Aspire can be executed automatically in the startup process of any Linux distribution; however, there are some differences in the way to do it from distribution to distribution. This will explain how to do it for two of the most widely used distributions. Basically, all the distributions will use shell scripts to execute the programs they need to run during the boot process; each will be executed once the boot process reaches a particular "run level" associated with the script.

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Red Hat Linux

This distribution does not use the inittab as the main reference to start processes; instead, it uses a series of folders (one per run level) where there are links to the files that need to be executed. Here's what you need to do:

1 First, create a script that executes your program using the "sh" command. The script should have one line per instance to start:

sh /home/aspire/aspire-dist/bin/ 

2. Add as many lines as you need to and save the file to:


That's the main location for all startup scripts.

3. Next, create a symbolic link to my-script in the corresponding folder of the run level you want the program to be started, most likely run level 3:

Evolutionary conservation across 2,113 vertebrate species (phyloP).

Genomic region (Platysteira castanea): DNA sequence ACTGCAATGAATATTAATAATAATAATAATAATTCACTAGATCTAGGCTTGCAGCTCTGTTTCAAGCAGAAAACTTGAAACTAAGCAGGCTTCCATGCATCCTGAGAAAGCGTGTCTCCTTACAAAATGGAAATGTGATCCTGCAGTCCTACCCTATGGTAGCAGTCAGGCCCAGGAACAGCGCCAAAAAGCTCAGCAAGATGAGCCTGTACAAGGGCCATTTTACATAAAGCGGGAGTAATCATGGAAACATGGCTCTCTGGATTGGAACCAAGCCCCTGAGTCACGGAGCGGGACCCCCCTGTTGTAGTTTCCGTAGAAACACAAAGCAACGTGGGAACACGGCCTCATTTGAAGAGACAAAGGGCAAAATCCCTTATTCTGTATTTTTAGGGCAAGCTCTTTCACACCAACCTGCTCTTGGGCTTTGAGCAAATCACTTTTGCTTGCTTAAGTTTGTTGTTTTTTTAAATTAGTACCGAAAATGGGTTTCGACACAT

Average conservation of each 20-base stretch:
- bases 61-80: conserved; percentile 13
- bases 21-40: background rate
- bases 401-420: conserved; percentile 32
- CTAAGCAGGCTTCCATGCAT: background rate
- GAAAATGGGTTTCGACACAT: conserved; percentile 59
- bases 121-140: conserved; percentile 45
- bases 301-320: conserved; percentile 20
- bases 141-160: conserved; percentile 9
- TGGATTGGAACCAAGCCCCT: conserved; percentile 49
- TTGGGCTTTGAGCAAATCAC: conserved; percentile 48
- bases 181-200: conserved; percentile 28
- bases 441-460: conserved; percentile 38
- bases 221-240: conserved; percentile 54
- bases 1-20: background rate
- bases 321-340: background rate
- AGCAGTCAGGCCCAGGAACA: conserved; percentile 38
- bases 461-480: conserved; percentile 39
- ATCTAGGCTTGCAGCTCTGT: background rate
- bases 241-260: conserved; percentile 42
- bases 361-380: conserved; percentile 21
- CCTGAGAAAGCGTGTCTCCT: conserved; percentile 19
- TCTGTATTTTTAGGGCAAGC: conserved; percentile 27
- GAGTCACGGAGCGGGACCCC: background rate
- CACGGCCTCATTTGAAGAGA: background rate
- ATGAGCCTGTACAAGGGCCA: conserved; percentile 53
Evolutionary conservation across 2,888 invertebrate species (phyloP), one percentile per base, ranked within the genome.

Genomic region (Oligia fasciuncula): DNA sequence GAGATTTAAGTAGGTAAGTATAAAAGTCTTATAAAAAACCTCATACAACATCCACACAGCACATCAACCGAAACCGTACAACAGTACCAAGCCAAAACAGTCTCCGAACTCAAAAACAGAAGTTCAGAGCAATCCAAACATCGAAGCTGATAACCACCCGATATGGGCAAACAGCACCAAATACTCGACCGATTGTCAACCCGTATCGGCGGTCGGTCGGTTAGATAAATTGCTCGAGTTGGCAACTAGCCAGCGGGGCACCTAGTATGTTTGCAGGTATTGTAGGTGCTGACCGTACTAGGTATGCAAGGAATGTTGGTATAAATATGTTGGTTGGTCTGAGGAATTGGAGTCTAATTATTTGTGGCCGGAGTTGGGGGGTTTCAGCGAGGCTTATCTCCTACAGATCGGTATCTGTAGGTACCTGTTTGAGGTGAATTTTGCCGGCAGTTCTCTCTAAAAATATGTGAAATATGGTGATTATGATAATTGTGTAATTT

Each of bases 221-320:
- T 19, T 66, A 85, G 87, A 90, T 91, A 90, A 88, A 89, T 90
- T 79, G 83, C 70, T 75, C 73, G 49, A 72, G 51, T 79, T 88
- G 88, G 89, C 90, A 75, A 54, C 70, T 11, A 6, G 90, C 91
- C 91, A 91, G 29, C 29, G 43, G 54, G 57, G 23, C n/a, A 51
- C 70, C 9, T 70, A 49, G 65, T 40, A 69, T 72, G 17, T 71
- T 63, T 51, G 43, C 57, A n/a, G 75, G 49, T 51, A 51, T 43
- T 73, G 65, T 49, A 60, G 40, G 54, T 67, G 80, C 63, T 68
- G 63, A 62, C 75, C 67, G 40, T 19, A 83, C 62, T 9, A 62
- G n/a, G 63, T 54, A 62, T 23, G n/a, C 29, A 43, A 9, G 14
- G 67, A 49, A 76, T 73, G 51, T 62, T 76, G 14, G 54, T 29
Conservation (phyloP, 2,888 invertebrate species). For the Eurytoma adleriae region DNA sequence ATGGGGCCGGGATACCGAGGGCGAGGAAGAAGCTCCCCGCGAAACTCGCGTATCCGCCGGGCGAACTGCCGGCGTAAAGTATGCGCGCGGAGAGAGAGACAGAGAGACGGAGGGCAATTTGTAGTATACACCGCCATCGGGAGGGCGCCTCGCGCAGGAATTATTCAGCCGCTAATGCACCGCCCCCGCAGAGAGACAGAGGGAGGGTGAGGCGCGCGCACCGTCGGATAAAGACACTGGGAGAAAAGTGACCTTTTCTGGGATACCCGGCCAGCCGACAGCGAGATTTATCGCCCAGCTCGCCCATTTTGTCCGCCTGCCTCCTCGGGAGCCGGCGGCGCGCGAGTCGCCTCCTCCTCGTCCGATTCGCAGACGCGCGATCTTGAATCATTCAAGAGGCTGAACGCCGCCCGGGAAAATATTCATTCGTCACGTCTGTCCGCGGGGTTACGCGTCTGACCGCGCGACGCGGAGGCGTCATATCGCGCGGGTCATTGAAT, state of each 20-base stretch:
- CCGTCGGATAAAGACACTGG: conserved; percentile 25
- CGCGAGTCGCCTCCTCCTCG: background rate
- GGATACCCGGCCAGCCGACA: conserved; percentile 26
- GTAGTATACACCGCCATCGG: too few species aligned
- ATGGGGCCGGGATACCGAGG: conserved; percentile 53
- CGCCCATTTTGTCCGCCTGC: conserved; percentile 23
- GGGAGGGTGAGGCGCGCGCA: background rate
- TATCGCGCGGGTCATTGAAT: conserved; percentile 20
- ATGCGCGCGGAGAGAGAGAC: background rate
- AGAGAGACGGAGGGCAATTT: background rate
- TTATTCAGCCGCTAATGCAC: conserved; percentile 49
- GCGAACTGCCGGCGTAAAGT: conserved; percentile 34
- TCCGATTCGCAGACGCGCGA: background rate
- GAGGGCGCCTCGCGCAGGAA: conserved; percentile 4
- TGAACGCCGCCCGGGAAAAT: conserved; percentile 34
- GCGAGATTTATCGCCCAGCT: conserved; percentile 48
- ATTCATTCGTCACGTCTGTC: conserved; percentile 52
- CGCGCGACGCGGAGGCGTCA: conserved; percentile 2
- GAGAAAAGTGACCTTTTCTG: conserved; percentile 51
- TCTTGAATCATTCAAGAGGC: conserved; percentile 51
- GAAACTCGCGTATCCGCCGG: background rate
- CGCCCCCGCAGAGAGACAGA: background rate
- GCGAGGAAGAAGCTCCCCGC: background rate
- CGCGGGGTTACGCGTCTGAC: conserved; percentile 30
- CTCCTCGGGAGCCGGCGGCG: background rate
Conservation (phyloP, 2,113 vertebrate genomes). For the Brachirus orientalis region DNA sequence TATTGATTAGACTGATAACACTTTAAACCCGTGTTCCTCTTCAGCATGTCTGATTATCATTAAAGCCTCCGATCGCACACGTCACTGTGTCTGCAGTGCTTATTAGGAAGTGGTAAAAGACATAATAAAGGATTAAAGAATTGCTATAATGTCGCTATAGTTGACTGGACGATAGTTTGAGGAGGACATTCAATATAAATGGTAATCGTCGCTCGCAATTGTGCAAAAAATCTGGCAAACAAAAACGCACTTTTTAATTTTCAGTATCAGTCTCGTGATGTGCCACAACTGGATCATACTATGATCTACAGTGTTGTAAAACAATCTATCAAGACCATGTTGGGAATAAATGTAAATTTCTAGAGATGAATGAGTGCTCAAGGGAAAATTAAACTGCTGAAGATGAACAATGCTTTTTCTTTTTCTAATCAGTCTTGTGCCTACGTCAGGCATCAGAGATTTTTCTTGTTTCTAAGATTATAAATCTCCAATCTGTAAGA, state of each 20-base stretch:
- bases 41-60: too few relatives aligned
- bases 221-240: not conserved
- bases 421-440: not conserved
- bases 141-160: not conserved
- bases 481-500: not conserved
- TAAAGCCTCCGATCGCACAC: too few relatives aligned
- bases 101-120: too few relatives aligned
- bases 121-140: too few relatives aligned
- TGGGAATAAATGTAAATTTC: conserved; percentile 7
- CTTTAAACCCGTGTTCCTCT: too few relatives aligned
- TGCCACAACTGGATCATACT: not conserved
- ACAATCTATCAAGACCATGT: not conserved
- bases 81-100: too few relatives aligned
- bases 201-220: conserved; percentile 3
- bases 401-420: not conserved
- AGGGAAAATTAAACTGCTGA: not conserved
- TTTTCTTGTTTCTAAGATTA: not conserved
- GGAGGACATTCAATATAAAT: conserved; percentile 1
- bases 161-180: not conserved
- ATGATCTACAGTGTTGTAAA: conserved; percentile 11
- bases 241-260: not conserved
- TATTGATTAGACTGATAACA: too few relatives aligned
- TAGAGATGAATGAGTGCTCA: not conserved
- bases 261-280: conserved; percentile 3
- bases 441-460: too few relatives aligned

ln -s /etc/rc.d/init.d/my-script ./etc/rc3.d/S99aspire



You can reach other run level links by changing the number on rcX.d, e.g rc0.d

The name of the link must be something like "SXXthe-name" where S indicates that this is a startup script, XX is the priority, and the-name is whatever name you want to use for the link.

4. Restart the server and check that your instances are running.

For more information on Red Hat Linux run levels, see

Suse Linux

In Suse Linux (and other distributions like it), use a single file to set the scripts that will be executed.

1. First, locate the init process configuration file in the following path:


2. Open to edit and add the following line:


Where the format is:


It's important to mention that you will need to add a line for every instance of aspire you want to run, so you should change the id for everyone.

3. Finally, restart the box and test the changes.

The following explains more about the Linux startup process: